Are We Ready for Digital Safety?

Safety Applications in Conjunction With Networks Will Be the Future in the Automation World

By Andrew Eberhard

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10th AnniversaryEnjoy this 10th anniversary look back at the content published since we started in 2002. Here's a column as it originally appeared in the Winter 2003 issue that outlines the benefits of a digital safety network, and foresees an inevitable and large acceptance of the fast emerging technology.

 

Programmable safety applications are entering automation fields that had been reserved for conventional electromechanical technology. Are all industries ready to accept safety systems that rely on bits and bytes? The answer: Not yet. But that time should not be far off.

For many products and systems, a failure to function can expose people and the surrounding environment to hazards or contribute to production losses. A standard safety assessment evaluates how much "safety" has to be incorporated into a device or system to achieve the appropriate safety level. Products such as safety PLCs, fire-detection systems, light curtains, or safety bus systems are considered safety-relevant devices.

Although standard fieldbus applications grew dramatically in the past few years, safety functions had to be realized in a second layer. A second layer usually contains safety relays or is implemented within a special safety network. Additional wiring costs for the diagnosis of safety functions often is necessary, and flexibility is limited due to heterogeneous engineering.

The status of safety-oriented parts or layers can be made available to the control system by coupling with the operative fieldbus. Safety applications in conjunction with networks, regardless of their structure, will be the future in the automation world. Openness and interoperability are key factors to expedite the safety automation process. It won't be too far in the future that Bluetooth or Wi-Fi-enabled control pendants will be a part of an overall safety network.

The current experience gathered in safety networking in the operative area of plant and machine controlling paves the road in the right direction. Benefits include reduced wiring, comprehensive diagnostic possibilities, increased flexibility, and a higher level of safety.

When engineering a safety system, its safety integrity must be built in. In other words, the safety integrity of the intended system architecture has to be predicted and evaluated. IEC 61508 is the major functional safety standard that introduces the concept of the safety integrity level (SIL). The SIL represents the probability that a safety system will not satisfactorily perform the required safety functions under all the stated conditions, within a stated period of time. IEC 61508 also is the basis for the certification of programmable electronic safety systems.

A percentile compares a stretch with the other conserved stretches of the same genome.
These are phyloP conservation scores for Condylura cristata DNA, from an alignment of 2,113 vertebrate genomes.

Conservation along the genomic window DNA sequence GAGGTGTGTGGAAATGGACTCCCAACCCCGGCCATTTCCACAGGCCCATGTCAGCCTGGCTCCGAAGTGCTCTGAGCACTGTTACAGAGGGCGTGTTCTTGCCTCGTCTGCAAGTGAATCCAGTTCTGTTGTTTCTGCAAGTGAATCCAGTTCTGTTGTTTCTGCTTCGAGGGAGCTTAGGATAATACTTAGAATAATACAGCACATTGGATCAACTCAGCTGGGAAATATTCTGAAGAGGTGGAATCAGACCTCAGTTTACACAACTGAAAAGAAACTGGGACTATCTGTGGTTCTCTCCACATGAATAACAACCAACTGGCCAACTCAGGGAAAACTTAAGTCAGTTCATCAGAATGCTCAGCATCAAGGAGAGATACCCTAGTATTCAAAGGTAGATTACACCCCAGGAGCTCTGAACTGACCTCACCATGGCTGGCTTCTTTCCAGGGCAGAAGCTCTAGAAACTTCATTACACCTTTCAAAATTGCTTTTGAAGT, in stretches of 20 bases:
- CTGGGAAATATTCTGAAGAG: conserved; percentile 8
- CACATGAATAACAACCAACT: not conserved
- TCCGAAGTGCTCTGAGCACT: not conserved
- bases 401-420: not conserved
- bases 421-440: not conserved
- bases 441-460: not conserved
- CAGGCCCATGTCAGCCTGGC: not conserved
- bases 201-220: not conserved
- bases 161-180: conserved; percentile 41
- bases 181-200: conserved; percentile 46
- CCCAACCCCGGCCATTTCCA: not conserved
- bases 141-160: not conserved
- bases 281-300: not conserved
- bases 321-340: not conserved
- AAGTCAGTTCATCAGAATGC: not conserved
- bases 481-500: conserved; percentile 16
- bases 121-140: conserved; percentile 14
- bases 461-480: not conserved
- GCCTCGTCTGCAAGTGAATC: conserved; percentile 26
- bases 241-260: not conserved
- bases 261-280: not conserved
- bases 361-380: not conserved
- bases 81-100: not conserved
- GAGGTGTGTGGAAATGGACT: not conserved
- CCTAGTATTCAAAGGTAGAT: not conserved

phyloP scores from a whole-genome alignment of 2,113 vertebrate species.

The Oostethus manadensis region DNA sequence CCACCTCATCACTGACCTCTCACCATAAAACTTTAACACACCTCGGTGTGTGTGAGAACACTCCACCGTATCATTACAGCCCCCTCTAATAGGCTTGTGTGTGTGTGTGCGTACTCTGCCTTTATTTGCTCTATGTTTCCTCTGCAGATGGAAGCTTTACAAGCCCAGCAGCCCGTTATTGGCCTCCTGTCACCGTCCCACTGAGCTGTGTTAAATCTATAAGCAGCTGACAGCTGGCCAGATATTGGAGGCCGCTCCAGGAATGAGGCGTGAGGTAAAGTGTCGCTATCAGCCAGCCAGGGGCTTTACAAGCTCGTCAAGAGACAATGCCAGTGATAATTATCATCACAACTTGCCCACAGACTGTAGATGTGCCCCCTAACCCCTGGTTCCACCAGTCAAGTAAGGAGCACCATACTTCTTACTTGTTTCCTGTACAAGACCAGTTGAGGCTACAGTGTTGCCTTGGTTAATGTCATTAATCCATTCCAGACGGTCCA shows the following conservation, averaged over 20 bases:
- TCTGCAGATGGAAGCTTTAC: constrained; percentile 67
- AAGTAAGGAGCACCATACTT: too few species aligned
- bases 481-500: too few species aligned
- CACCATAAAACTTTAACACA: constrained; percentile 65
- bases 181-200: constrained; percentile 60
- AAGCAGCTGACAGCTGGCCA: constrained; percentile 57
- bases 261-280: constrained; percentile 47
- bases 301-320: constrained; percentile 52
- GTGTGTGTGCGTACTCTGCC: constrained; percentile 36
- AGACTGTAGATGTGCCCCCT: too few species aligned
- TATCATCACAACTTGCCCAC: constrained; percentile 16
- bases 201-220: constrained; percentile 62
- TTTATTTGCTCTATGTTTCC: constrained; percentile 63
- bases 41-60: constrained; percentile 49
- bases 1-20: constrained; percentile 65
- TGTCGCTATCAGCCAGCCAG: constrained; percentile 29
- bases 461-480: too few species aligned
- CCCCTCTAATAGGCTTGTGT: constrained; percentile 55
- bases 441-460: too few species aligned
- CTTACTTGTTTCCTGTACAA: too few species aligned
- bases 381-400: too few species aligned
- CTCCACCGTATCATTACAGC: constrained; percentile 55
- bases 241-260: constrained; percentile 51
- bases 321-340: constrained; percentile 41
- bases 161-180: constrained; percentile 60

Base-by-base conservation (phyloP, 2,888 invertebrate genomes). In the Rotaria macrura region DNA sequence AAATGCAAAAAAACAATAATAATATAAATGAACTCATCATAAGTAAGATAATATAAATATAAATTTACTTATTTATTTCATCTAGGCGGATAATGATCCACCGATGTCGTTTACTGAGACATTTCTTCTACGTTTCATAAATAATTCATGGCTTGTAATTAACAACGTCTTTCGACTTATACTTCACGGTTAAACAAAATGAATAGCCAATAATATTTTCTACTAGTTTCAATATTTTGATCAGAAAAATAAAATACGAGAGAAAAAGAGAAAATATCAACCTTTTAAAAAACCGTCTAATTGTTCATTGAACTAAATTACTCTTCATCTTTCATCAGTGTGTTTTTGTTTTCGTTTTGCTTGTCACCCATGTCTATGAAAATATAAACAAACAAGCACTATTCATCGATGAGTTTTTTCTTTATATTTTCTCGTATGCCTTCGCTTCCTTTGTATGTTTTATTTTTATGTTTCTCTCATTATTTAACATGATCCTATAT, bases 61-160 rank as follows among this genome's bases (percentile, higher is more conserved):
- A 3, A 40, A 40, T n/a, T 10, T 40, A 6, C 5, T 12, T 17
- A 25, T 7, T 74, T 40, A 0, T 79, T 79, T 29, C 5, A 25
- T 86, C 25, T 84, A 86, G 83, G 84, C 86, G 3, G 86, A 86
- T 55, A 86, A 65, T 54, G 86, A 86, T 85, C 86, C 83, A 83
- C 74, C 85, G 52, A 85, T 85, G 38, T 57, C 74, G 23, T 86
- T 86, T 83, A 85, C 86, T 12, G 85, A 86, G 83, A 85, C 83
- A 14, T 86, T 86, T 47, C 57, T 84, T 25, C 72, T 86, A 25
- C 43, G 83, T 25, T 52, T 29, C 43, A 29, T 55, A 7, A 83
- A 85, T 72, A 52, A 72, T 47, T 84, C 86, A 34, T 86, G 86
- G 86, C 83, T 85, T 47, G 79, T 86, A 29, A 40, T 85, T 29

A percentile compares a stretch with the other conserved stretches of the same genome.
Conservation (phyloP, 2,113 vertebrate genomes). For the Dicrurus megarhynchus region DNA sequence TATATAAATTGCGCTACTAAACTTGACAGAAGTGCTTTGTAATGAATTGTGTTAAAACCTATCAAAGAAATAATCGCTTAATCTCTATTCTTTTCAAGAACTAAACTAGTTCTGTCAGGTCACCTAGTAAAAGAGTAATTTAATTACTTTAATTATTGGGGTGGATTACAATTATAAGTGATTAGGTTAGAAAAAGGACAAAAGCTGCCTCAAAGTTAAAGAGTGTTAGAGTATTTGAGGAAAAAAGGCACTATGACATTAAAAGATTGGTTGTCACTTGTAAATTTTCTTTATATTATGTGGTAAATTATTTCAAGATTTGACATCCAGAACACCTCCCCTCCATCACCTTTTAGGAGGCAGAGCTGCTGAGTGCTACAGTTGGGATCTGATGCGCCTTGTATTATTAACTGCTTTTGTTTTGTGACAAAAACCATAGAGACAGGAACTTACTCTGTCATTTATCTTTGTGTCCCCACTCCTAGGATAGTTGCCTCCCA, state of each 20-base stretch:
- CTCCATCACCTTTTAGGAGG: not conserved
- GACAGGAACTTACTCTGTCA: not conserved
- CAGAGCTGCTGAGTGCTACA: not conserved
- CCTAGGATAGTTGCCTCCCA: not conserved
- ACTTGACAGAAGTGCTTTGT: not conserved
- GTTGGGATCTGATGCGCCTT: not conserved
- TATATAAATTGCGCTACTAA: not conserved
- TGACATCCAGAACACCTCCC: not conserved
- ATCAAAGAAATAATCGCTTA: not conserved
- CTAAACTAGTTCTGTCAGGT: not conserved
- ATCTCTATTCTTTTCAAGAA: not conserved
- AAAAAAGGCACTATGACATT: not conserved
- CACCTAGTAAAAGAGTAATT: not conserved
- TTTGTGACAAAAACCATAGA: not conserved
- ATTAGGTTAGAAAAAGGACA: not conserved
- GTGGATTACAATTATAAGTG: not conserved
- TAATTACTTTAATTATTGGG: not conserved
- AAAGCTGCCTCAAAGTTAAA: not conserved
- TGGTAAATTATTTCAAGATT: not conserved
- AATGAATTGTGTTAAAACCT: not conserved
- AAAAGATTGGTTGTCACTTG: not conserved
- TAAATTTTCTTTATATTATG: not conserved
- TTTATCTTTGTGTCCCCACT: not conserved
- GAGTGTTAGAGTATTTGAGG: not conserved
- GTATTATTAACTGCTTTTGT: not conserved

IEC 61508, Functional Safety of Electrical/ Electronic/Programmable Electronic Safety-Related Systems, is a seven-part international standard. It is generic, and applies to safety-related control systems, PLCs, devices and components (including sensors, actuators and operator interface). The four main areas covered by the standard:

●    Measures and techniques for avoiding or controlling faults (hardware and operating system software) during design and development.

●    Hardware fault tolerance of systems/sub-systems (structure) in combination with "safe failure fraction" and diagnostic coverage.

●    Probability of "failure to danger" of the subsystem by reliability modeling techniques.

●    Measures and techniques for avoiding or controlling faults during the design and development of application software.

The concept of  SIL introduced in IEC 61508 is a concept of classes of safety requirements for components, modules, subsystems or functions. The SIL indicates target failure measures for the safety function of an E/E/PES system. This method obtains Markov models for probabilistic calculations that make it possible to determine the accurate SIL level.

IEC 61508 is a powerful blueprint for the future. TÜV Rheinland, which has offices in the U.S. and other countries, currently is the only organization authorized to provide an assessment of safety networks around the globe.

In North America, the U.S. Occupational Safety and Health Administration (OSHA) has endorsed ANSI/ISA-S84.01-1996, Application of Safety Instrumented Systems for the Process Industries, as a "national consensus standard" for the application of safety instrumented systems (SIS) for the process industries. S84.01 covers electrical, electronic and programmable electronic technology, and follows the safety lifecycle, similar to IEC 61508.

Acceptance is growing all over the world. It's only a matter of time before this concept of programmable safety is embraced universally.

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